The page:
If you have the stomach for 10 minutes of schadenfreude, you might enjoy watching a series of clips edited together featuring Peter Schiff, president of Euro Pacific Capital, arguing about the economy with a bunch of arrogant and ignorant talking heads on Fox News and the Fox Business Channel. Thanks to Andrew Sullivan for the tip.
The pattern keeps repeating itself: During 2006 and 2007, Schiff made a series of astonishingly prescient predictions of the peril that the economy was headed for, only to be snickered and scoffed at by the likes of Ben Stein and my favorite supply-side genius, Arthur Laffer.
Arthur Laffer provides a heaping load of merriment. After one typical pronouncement of doomsday, Laffer, who can barely disguise his utter scorn, delivers himself of the following (dated sometime in 2006):
No I don't believe any of it whatsoever Michelle. Excuse me, but what he's saying is savings is way down in this country. But wealth has risen dramatically, the United States has never been in better shape, there is no tax increase coming in the next couple of years, monetary policy is spectacular, we have freer trade than ever before ... I think Peter is totally off base, and I just don't know where he is getting his stuff ... There is nothing out there -- we're going to have a nice slowdown but it's not going to be a crash.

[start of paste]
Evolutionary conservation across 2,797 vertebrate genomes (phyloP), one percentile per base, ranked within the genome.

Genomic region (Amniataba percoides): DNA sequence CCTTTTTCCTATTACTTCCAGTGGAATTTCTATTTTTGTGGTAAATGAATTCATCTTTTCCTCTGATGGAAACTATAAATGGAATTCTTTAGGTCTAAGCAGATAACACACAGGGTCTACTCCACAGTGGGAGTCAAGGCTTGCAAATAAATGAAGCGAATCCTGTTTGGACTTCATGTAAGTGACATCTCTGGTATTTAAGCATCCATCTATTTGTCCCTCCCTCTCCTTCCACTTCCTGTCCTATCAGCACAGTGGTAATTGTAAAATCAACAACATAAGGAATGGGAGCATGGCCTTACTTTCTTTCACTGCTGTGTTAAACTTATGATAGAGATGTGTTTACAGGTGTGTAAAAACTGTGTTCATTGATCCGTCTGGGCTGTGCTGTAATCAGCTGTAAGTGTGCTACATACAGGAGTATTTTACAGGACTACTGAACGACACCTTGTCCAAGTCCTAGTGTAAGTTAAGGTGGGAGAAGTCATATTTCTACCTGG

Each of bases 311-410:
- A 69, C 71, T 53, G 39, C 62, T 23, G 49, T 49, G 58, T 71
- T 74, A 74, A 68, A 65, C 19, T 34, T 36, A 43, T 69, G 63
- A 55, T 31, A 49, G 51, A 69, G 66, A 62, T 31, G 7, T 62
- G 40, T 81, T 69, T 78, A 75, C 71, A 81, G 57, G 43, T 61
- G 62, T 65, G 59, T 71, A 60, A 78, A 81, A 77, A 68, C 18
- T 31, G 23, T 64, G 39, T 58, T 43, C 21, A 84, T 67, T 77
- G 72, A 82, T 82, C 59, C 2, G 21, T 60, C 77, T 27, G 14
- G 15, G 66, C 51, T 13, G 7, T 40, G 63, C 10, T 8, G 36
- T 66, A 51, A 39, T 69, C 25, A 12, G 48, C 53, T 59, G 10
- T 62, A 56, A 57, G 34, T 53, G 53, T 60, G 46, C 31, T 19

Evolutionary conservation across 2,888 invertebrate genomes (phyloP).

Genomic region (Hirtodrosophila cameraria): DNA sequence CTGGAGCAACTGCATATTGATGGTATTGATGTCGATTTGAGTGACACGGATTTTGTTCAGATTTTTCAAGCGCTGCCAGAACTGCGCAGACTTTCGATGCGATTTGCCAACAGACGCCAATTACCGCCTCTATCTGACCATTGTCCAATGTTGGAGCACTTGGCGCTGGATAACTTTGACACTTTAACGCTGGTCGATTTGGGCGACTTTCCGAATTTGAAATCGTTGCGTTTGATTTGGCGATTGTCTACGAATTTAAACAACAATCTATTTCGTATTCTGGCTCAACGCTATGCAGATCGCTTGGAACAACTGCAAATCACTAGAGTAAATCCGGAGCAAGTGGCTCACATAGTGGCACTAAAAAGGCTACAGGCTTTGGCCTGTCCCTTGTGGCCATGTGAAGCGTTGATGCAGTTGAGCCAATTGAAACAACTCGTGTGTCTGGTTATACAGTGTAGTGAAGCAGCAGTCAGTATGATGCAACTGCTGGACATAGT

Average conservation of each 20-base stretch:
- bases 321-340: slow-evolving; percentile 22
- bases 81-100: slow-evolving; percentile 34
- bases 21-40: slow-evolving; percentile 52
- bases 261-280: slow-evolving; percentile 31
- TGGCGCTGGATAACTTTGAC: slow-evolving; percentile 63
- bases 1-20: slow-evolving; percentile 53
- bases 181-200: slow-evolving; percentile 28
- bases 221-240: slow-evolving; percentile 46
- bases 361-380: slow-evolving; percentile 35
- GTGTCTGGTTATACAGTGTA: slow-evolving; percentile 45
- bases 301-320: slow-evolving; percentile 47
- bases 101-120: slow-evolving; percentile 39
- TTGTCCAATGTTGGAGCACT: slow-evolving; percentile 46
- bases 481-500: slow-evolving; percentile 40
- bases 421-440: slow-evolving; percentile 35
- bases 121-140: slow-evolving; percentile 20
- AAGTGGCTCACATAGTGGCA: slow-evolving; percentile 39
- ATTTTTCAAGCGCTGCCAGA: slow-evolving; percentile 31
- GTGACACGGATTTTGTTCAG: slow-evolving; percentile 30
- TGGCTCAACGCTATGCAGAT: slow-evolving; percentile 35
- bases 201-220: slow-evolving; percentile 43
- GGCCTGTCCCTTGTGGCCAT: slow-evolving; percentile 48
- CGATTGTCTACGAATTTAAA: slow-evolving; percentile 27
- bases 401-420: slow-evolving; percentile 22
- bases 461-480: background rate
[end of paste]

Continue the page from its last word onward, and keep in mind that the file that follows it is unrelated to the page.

The critical part of Laffer's spiel is the assertion, widely echoed by free market evangelists over the past decade, that the disastrous decline in American savings rates was irrelevant because it didn't take into account the vast appreciation of wealth as measured by home equity and stocks.
Now that such stock indexes as NASDAQ are trading at their 1997 levels and home prices are plunging at historically unprecedented rates, it's hard to argue with Schiff's assertion that all that wealth was just plain "phony."